Green tea is a trendy beverage made from leaves that have not oxidized like those that make darker drinks like black tea. This ends up as a lighter appearing and tasting drink that can give wellness benefits to the consumer. Research suggests that green tea can enhance mental alertness, blood pressure, and digestion.
Green tea may also offer benefits for your oral health thanks to its antioxidants. On the other hand, consuming green tea in excess could harm your smile as well. Read on to learn how green tea might enhance your oral health but could also put your smile in danger if you are not careful.
Improve Gum Health with Antioxidants
Antioxidants refer to naturally occurring compounds that can fight toxins in the body that can damage cells. Consuming foods and drinks that contain antioxidants can reduce your chances of developing certain health problems, including oral infections like gum disease.
Specifically, antioxidants can lower the more harmful effects of your body’s inflammatory response. Inflammation from underlying health issues like heart disease can result in irritation and swelling that will impact other parts of your body. Gum disease can have a similar effect, so antioxidants will stem these symptoms too.
This infection of the gum tissue presents with inflamed gums in its early stages. But as it spreads, the bacteria will eat away at the tooth root and jawbone too, which may result in tooth loss and other irreversible dental damage.
Your dentist will need to intervene to get rid of gum disease, so dentists often promote preventative care when it comes to gum health. Consuming antioxidants from green tea can contribute to this oral health care.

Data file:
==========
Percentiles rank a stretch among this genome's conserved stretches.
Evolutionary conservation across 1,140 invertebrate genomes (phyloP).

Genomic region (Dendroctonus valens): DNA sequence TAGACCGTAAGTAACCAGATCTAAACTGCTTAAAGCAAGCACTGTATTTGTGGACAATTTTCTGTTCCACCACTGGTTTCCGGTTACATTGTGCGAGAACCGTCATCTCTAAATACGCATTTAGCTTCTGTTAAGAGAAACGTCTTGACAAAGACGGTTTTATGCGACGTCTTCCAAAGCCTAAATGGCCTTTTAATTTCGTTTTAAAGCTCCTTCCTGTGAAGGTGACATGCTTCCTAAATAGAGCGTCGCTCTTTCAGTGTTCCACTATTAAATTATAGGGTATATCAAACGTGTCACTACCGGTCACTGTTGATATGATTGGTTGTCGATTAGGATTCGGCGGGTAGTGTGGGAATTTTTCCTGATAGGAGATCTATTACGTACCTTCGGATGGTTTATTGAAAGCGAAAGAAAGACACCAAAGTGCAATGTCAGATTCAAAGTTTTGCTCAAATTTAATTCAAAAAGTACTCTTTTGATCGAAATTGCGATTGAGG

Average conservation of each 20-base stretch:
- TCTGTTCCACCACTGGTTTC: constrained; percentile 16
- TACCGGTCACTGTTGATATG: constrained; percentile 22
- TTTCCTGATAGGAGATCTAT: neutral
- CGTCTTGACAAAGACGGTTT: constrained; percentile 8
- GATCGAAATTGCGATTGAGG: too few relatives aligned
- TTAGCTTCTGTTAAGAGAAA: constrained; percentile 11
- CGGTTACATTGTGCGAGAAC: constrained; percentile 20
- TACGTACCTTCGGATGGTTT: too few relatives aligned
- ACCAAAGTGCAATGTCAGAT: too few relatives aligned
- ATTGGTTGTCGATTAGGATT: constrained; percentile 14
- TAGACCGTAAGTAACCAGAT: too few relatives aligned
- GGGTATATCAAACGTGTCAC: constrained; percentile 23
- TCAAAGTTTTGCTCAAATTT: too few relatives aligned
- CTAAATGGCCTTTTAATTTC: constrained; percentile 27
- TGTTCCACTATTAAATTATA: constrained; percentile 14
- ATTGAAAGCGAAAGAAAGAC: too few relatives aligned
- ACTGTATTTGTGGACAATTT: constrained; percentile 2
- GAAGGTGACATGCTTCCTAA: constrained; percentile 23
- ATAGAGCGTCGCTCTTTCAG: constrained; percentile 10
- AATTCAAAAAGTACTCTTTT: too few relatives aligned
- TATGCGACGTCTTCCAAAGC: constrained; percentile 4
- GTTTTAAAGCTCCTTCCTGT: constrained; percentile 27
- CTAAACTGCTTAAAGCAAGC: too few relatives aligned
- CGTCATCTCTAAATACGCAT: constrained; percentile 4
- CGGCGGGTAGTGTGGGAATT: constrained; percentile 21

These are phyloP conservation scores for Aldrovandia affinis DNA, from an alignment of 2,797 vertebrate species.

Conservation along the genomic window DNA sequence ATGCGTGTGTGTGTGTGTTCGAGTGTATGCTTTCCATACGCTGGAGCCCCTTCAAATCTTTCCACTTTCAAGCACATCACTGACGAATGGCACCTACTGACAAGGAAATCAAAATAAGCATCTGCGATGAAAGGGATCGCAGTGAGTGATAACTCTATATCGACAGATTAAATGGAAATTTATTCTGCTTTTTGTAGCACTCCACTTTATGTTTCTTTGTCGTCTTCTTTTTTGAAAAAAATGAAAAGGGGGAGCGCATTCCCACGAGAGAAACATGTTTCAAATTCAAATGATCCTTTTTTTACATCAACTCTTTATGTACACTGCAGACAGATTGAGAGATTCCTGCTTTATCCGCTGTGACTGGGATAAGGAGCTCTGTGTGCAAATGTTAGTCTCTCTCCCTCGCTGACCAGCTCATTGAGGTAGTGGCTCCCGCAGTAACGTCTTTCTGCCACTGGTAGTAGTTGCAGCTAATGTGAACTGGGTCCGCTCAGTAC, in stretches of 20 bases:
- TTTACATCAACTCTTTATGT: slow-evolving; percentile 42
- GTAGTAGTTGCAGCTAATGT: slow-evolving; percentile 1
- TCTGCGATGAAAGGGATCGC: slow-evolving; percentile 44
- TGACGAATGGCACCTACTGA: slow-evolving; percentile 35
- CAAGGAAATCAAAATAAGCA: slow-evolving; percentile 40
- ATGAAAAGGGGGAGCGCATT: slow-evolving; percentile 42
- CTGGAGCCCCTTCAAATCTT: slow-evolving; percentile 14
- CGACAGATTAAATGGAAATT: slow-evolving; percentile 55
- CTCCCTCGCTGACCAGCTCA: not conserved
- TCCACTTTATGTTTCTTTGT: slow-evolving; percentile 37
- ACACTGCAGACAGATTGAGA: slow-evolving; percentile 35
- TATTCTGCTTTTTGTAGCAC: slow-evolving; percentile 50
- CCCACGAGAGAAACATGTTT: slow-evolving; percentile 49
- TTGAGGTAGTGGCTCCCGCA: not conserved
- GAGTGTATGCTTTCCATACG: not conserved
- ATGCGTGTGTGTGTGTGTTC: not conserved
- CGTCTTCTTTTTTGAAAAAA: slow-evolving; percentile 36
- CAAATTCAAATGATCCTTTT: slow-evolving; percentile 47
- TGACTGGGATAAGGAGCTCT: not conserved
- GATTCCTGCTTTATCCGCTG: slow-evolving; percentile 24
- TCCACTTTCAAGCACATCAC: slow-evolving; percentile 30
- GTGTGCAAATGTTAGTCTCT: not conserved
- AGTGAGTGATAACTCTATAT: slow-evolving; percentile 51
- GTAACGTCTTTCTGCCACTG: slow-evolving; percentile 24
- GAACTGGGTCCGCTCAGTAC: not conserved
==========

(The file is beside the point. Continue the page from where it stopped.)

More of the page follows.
This way, you can keep gum disease and its uncomfortable symptoms at bay. If you do notice any issues with your gums, do not hesitate to let your dentist know.
Beware of Potential Dental Dangers from Green Tea
Though green tea has clear oral health benefits, this beverage could also harm your smile. So pay attention to your teeth as you consume green tea.
For example, green tea has a lighter color than black tea, but it still contains some tannins. These substances absorb into the teeth over time and can transfer dark stains to the surface of your smile. You cannot remove this dental discoloration on your own, so look out for stains, yellowing, and other cosmetic dental damage.
Antioxidants from green tea have the added benefit of lowering your risk for tooth decay. But green tea may also contain added sugar, which could increase your chances of forming cavities, negating the positive effect. Check the ingredients of your green tea to make sure you do not consume excess amounts of sugar.
A dentist can treat a cavity fairly easily, but you should protect the natural dental structure as much as you can. For more advice about preserving the look and feel of your smile, visit your dentist’s office.